Raj has been happily married for 11 years after having an arranged marriage when he was introduced to his wife by his family.
He is philosophical about introductions and arranged marriages, saying: “For me it is not much different from a ‘non-arranged marriage’ as I am not sure why it is considered so different. What is the problem if the introduction were made by your parents or relatives instead of friends or colleagues? What is the problem if you meet at a family home or gathering rather than at a pub, bar or at a game? As long as it is not forced and one had the chance to court, I think arranged marriage is fine.”
Raj said all marriages – regardless of whether they’re arranged or love unions – required effort with no guarantees they will work out either way.
So, does he think the likes of Sima will be replaced by a data app? “I do not think technology will replace arranged marriages or introductions, but technology will be used to arrange introduction. It will give a wider reach to introduce and introduce… so tradition and technology hand in hand rather oppose each other.”
Shelina has been married for seven years after meeting her husband via an Asian dating website.
She said there was pressure from her mother in her teenage years to get married, however, her cousin intervened and so she felt the heat less.
Prior to meeting her partner, Shelina had tried some introductions but they didn’t work out for her
Shelina revealed: “Many times I was rejected because I’m too short, too dark, had no degree.”
She said she wanted to be the one to choose her partner rather than her parents, which is why she decided to try internet dating.
They met up seven days after talking, Shelina said: “Instantly, I knew he was the one.”
However, she is positive about families helping singletons meet prospective partners. “I think an introduction will work if they are compatible to begin with. There’s no point setting up people who have nothing in common.”
Reflecting on Indian Matchmaking, she said: “I loved the show. I think it’s very accurate. [The parents] want to follow everything traditionally – they got an arranged marriage young and it worked for them, so why not for their kids?”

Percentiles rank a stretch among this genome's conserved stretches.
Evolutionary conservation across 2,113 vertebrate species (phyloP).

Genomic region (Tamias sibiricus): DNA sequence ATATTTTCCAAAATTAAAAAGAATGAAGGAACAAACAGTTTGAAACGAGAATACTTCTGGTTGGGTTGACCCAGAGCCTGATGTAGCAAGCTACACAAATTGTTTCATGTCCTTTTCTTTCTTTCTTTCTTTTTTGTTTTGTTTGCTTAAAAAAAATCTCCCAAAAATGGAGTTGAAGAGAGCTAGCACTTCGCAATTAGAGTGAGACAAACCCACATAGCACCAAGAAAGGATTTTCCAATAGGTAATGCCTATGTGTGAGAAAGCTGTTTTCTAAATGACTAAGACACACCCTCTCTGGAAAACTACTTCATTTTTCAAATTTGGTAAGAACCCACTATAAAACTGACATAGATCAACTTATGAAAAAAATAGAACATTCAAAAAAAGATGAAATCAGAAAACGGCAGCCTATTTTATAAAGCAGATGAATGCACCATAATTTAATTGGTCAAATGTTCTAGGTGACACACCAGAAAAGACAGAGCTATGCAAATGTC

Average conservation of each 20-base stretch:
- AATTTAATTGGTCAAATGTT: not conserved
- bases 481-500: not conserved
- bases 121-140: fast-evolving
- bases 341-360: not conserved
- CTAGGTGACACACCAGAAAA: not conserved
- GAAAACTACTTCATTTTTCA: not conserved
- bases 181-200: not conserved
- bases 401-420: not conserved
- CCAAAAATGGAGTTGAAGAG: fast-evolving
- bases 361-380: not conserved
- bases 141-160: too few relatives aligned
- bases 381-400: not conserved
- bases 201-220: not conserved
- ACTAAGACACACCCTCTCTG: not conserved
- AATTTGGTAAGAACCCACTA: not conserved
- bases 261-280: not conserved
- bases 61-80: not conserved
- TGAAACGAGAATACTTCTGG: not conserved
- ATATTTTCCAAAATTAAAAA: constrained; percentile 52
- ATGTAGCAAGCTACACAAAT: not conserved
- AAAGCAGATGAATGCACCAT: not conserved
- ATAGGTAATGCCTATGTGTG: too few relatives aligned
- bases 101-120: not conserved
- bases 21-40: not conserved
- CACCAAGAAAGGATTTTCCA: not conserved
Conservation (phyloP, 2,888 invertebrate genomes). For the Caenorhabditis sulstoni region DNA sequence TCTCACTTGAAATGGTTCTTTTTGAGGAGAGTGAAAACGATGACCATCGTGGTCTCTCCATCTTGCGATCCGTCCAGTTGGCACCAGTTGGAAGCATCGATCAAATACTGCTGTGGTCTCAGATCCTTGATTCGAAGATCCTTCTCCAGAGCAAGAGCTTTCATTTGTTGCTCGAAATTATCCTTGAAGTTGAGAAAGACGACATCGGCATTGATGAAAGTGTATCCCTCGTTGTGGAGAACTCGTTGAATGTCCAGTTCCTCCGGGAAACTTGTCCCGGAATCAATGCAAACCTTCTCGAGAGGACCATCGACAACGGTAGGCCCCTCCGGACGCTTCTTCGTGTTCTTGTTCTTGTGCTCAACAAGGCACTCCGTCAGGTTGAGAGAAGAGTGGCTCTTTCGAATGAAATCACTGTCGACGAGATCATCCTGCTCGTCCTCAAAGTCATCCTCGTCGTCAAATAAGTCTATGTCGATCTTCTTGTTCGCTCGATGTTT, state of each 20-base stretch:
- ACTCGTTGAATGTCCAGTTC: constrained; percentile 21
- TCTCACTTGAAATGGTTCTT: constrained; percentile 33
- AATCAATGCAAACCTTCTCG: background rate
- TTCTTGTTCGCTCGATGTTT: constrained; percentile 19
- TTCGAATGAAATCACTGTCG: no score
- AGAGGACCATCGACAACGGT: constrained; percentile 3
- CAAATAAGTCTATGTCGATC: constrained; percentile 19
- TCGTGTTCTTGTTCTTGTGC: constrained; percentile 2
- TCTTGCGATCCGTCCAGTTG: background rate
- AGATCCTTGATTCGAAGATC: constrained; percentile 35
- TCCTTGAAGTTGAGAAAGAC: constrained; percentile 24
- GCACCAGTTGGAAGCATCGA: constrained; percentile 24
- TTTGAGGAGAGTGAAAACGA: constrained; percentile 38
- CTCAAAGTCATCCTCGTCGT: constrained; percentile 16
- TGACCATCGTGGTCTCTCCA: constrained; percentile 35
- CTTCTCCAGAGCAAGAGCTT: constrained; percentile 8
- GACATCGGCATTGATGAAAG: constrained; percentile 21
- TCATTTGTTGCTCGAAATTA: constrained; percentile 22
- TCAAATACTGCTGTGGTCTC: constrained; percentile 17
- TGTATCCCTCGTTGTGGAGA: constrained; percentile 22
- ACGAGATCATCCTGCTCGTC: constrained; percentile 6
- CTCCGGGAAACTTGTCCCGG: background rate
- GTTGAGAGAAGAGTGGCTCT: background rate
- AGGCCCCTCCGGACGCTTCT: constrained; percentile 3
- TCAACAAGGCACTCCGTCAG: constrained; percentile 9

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Anamica was married for two-and-a-half years after having an arranged married, before she and her husband divorced.
She said she felt pressure to get married from her relatives after her father died with warnings she would be “burden” to her widowed mother.
She explained: “I think I went along with it for the emotional aspect and wanting to please family.”
Despite her experience, Anamica seemed pragmatic about South Asian dating customs, saying: “I know some people have had arranged marriages and introductions and are happily married.”
She would also be open to a matchmaker like Sima working her magic to find her a husband.
On the series and its depiction of community, she said: “I do not think the show hasn’t shown anything which isn’t true of the South Asian community. Unfortunately as a community issues such as caste, single or divorced parents, widow, etc are things which our older generations have given a lot of value to.
“When I got married I was told my mum can’t bless me as she was a widower it would be bad luck. How can it be bad luck for my mother to bless me?”
Nazneen has been married for six years after meeting her husband via an online site, however, she said marriages and introductions “absolutely” work.
She said: “The end goal of arranged introductions is to give two people, who otherwise would never know each other, an opportunity to meet.
“In India, the chances of one getting married regardless of income or looks, especially in rural India, is much higher compared to the Western and Asian countries (China, Japan, South Korea). It’s this very fabric of arranged introduction that ensures a person gets several opportunities to meet a potential spouse.”